Right on the heels of Aquilops last week, my paper with John Foster on the new specimen of Haplocanthosaurus from Snowmass, Colorado, was just published in Volumina Jurassica. I’ll have more to say about it later, but right now I am up against a deadline on a big project and I need to go work on that. I’m only popping up here to note two quick things.

First, if you’re not familiar with Volumina Jurassica – and I wasn’t, before this project – it’s a free-to-access* journal that publishes papers on all aspects of the Jurassic. The current issue is specifically dedicated to the Jurassic formations of the American West. There’s a lot of interesting stuff in there, but of special interest to SV-POW! readers will be the paper by Cary Woodruff and John Foster on the legendary and possibly apocryphal Amphicoelias fragillimus.

* But not truly open access since the journal claims to retain exclusive rights to distribute the papers. That seems like a quaint affectation now that the internet is here, but whatever – at least they let anyone download the PDF for free, which is primarily what I care about.

Foster and Wedel 2014 fig 4 - sacrum

Fig. 4. Sacra of Haplocanthosaurus.  A. MWC 8028, sacrum in right lateral view. B. MWC 8028, close-up of S4 and S5 centra highlighting pneumatic fossae. C. MWC 8028 with divisions between the vertebrae overlaid. D. CM 879, sacrum in right lateral view with divisions between the vertebrae overlaid. E. CM 572 in right lateral view, after Hatcher (1903c: plate 4). B–E are not shown at the same scale, scale bar for A = 20 cm. Note that the neural arches in CM 572 were restored during preparation, and the sacral neural spines as shown here are probably lower than they would have been in life.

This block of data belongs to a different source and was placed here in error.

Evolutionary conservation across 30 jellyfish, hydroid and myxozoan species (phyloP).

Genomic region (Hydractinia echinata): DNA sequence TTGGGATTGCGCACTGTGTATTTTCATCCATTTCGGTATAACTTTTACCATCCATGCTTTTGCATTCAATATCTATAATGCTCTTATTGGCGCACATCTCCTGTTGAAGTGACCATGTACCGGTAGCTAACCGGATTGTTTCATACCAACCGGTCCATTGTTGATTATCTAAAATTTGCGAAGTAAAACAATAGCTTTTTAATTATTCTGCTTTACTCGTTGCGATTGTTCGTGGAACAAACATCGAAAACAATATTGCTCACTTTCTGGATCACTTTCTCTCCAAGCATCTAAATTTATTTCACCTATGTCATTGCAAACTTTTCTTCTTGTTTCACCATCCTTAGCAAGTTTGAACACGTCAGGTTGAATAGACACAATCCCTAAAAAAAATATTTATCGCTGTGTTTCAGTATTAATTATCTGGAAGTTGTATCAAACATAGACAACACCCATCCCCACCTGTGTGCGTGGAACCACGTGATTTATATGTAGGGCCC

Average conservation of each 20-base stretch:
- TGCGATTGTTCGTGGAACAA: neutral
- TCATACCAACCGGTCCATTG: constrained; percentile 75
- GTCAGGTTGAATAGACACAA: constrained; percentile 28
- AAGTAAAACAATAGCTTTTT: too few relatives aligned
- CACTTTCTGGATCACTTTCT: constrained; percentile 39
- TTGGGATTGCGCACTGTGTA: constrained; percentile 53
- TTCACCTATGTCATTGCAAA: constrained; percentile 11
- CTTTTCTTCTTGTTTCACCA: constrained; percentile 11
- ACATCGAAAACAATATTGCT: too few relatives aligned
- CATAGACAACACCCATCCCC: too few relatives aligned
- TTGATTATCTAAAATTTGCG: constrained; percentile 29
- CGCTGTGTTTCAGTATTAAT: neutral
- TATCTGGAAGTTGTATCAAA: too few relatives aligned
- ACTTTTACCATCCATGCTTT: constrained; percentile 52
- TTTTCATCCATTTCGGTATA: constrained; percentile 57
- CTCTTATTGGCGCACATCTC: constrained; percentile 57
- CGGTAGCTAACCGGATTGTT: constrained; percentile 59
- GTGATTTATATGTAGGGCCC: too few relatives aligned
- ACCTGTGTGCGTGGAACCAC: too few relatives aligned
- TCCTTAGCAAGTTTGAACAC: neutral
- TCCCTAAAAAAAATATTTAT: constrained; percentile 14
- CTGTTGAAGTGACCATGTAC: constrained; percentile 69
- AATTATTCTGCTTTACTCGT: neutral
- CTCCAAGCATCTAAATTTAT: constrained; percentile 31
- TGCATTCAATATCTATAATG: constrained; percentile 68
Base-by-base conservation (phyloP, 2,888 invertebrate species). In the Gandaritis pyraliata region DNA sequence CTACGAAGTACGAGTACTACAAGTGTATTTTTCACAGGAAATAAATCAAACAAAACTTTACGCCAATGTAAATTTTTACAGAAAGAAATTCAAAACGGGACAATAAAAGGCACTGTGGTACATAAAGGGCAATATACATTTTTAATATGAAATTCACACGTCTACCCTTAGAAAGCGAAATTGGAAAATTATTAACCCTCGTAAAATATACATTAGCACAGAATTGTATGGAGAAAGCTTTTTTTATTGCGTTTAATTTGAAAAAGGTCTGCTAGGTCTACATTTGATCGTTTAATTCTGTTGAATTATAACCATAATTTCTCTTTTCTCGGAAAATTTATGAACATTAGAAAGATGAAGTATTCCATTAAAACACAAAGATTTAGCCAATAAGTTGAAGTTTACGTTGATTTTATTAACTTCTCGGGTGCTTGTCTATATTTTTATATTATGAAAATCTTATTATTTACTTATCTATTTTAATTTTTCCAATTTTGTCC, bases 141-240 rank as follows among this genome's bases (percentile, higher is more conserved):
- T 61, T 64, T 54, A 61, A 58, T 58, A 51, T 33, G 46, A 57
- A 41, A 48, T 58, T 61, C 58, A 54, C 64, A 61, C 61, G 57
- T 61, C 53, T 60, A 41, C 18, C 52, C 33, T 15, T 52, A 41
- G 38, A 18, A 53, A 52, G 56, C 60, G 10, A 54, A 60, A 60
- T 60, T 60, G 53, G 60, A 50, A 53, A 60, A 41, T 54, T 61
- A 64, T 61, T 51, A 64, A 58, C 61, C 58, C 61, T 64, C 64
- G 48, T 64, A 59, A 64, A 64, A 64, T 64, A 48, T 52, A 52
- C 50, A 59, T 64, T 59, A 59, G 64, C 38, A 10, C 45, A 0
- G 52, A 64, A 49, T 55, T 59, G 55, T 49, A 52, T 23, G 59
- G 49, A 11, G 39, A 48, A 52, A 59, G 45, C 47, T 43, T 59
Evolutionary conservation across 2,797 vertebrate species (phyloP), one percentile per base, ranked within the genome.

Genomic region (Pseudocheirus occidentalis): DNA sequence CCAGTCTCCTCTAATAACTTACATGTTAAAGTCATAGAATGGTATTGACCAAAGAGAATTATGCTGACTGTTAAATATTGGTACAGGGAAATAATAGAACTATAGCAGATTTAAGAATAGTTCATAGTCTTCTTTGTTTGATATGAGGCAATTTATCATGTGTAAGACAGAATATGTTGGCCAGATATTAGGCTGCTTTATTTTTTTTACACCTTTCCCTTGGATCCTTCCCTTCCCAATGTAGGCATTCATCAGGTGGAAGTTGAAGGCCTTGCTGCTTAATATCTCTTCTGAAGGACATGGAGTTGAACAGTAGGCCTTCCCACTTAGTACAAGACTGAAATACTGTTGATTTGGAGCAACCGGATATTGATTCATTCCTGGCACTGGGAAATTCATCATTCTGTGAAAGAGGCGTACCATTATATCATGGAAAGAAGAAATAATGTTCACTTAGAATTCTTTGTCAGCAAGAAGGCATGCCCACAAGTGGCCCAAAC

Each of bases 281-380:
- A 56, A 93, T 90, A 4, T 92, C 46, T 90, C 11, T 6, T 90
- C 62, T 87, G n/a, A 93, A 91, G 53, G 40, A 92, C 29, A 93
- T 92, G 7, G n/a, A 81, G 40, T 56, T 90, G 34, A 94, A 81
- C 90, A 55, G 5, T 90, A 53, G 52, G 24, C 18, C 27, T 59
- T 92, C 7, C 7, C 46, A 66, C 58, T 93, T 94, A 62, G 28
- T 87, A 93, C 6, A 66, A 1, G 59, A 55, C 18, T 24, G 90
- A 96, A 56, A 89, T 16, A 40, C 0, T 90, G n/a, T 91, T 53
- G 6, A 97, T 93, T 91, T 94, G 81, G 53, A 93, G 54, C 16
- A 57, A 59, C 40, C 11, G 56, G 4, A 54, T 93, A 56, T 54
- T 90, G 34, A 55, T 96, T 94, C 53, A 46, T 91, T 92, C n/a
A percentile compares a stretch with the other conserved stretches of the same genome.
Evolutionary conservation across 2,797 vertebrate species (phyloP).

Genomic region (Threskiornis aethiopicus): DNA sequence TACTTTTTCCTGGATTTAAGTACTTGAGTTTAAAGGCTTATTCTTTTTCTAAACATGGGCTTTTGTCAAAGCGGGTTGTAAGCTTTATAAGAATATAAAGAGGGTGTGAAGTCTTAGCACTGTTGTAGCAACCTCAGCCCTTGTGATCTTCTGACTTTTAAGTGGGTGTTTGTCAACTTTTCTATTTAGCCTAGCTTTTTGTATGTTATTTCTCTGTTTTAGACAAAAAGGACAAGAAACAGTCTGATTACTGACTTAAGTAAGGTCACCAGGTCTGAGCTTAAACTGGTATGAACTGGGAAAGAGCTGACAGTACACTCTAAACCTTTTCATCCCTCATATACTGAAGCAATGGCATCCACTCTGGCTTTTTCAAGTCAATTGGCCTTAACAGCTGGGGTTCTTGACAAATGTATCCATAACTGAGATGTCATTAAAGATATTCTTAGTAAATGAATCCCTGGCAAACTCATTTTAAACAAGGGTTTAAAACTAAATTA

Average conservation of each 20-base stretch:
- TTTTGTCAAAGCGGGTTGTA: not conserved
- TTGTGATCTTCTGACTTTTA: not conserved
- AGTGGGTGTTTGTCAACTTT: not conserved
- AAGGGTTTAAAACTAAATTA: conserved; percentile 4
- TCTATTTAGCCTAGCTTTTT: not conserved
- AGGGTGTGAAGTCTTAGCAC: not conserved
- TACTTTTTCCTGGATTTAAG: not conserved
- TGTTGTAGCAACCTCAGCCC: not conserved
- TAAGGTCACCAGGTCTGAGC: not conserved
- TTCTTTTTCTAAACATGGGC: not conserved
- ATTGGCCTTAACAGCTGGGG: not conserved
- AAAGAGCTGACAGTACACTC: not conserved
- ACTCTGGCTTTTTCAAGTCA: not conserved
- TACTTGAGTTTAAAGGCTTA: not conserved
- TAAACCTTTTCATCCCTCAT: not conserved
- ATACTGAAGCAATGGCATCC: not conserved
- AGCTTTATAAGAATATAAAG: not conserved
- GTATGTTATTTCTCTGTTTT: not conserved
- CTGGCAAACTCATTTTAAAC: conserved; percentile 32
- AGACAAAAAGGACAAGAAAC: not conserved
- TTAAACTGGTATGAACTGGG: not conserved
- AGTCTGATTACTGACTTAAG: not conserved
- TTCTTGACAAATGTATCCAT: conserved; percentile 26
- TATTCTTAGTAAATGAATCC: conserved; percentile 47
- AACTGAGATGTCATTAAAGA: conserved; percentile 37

Second, the figure resolution in the PDF of the Haplocanthosaurus paper is not stellar, so as is the case with almost all of our papers, the full-color, high-resolution figures are available at the paper’s page on the sidebar.

Gotta run.

For our previous posts on Haplocanthosaurus, go here; for those on Amphicoelias, including Mike’s very popular, “How big was Amphicoelias fragillimus? I mean, really?”, go here.


I wrote last week that I can’t support Nature’s new broken-access initiative for two reasons: practically, I can’t rely on it; and philosophically I can’t abide work being done to reduce utility.

More recently I read a post on Nature’s blog: Content sharing is *not* open access and why NPG is committed to both. It’s well worth reading: concise, clear and helpful. The key point they make is that “This is not a step back from open access or an attempt to undermine it. We see content sharing as an additional offering to open access, not instead of it”. But do read the article, as it provides useful background on NPG’s moves towards open access.